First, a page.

Ok, designing small antennas for compact IoT devices can be a challenging task. Then what? Here are some perspectives:

  1. Miniaturization is important if it comes with efficiency. Antenna efficiency is the key parameter to care about. It is way more important than impedance matching (which is the first performance criteria for larger antennas). An antenna can be always matched to 50 Ohms whatever its dimension, but it does not mean that it will radiate. A 50 Ohm resistance has a perfect matching (over a huge bandwidth) but you do not want to use it as an antenna.
  2. The device and the application must be carefully considered from the beginning of the antenna design phase. The more details you know about the device (e.g., shape and material of the casing, presence of other electronic components, position of the battery, etc.) or the application (e.g., will the device be placed on the body?), the more likely it is that the antenna will efficiently work when integrated into the device.
  3. Measurements in real operation conditions are required. If the antenna will be integrated into a compact IoT device, directly connected to the RF transceiver, it does not make sense to measure it using big vector network analyzer cables. New measurement procedures must be developed.
  4. The antenna must be designed in a way that its resonant frequency can be re-tuned when practically employed. This can be done by introducing reconfigurable solutions or simply by designing antenna geometries that can be easily modified to increase or decrease their electrical length.

The unique characteristics of IoT devices and applications can give a hard time to antenna researchers and engineers. However, they also oblige them to totally rethink the antenna design problem, opening the way to innovative and disruptive solutions.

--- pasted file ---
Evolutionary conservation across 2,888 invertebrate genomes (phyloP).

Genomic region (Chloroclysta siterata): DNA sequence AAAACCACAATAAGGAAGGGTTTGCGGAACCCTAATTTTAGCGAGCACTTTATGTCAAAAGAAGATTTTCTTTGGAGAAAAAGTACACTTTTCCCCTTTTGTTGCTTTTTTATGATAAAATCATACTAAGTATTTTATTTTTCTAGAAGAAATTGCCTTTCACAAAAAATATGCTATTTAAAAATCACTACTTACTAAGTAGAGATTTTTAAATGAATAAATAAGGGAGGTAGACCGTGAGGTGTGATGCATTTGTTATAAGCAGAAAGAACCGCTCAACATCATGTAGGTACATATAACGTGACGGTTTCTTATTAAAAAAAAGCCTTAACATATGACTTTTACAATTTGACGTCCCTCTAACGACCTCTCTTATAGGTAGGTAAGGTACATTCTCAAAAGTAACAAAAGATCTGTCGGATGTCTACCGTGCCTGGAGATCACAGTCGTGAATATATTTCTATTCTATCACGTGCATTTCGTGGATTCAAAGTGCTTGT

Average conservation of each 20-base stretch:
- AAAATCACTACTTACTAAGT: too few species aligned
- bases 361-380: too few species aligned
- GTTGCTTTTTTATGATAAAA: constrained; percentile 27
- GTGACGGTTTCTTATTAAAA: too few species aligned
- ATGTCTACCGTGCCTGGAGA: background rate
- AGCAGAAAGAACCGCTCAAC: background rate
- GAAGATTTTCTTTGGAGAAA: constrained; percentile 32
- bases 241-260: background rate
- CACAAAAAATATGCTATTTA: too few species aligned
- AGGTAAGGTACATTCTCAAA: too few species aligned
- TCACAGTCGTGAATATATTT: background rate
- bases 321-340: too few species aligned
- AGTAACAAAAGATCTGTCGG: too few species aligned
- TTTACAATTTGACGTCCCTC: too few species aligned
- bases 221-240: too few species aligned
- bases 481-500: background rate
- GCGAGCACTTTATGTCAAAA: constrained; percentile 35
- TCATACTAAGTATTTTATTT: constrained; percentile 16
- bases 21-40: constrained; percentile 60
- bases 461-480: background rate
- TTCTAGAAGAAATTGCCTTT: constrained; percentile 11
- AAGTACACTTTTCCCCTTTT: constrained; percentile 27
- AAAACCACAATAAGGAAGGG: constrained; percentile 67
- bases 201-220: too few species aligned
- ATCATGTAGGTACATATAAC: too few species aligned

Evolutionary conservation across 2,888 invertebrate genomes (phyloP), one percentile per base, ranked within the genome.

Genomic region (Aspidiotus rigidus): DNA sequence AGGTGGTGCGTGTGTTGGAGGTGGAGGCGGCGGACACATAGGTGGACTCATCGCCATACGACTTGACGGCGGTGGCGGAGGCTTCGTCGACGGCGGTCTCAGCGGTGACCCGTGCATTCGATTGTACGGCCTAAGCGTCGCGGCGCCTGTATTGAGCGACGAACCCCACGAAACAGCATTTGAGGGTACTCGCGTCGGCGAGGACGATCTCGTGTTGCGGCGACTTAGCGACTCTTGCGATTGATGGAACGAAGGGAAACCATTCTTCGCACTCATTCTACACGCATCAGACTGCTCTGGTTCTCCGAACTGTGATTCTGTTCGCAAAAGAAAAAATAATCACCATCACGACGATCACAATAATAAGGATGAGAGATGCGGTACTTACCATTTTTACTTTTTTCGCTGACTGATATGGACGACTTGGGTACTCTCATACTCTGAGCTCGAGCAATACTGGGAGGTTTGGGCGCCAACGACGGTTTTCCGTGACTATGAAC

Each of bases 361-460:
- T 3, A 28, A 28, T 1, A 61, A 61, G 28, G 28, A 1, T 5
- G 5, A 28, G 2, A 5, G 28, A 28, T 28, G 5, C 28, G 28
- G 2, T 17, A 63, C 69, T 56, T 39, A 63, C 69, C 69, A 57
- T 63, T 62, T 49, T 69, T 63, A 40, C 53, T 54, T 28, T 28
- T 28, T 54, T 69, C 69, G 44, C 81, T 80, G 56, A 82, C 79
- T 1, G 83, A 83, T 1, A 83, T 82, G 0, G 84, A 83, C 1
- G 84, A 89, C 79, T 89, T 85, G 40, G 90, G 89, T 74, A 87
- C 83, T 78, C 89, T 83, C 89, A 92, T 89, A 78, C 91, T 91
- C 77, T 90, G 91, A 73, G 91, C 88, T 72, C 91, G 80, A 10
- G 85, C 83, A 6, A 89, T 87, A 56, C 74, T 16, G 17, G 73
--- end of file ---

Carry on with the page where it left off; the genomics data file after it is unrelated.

Figure 1: 868 MHz miniature antenna, shaped as Université Côte d’Azur acronym “UCA” and integrated in compact IoT terminals .

Figure 1: 868 MHz miniature antenna, shaped as Université Côte d’Azur acronym “UCA” and integrated in compact IoT terminals1.

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Leonardo LizziLeonardo Lizzi is currently an Associate Professor at the University Côte d’Azur, France. He received a master’s degree in Telecommunication Engineering and the Ph.D. degree in Information and Communication Technology from the University of Trento, Italy, in 2007 and 2011, respectively. At the moment, his research focuses on reconfigurable, miniature, multi-standards antennas for Internet-of-Things applications, wearable devices, and 5G terminals. He is the coordinator of the European School of Antennas (ESoA) Ph.D. course on “Antennas and Rectennas for IoT Applications”. He is co-author of more than 110 papers in international journals and conference proceedings.

Fabien FerreroFabien Ferrero was born in Nice, France in 1980. Since 2018, he is Professor with the Laboratory of Electronics, Antennas and Telecommunications at Université Côte d'Azur. His research concerned the design and measurement of millimetric antennas, IoT systems, and reconfigurable antennas. Since 2013, he is co-director of the CREMANT, a joint lab between UCA, CNRS, and Orange.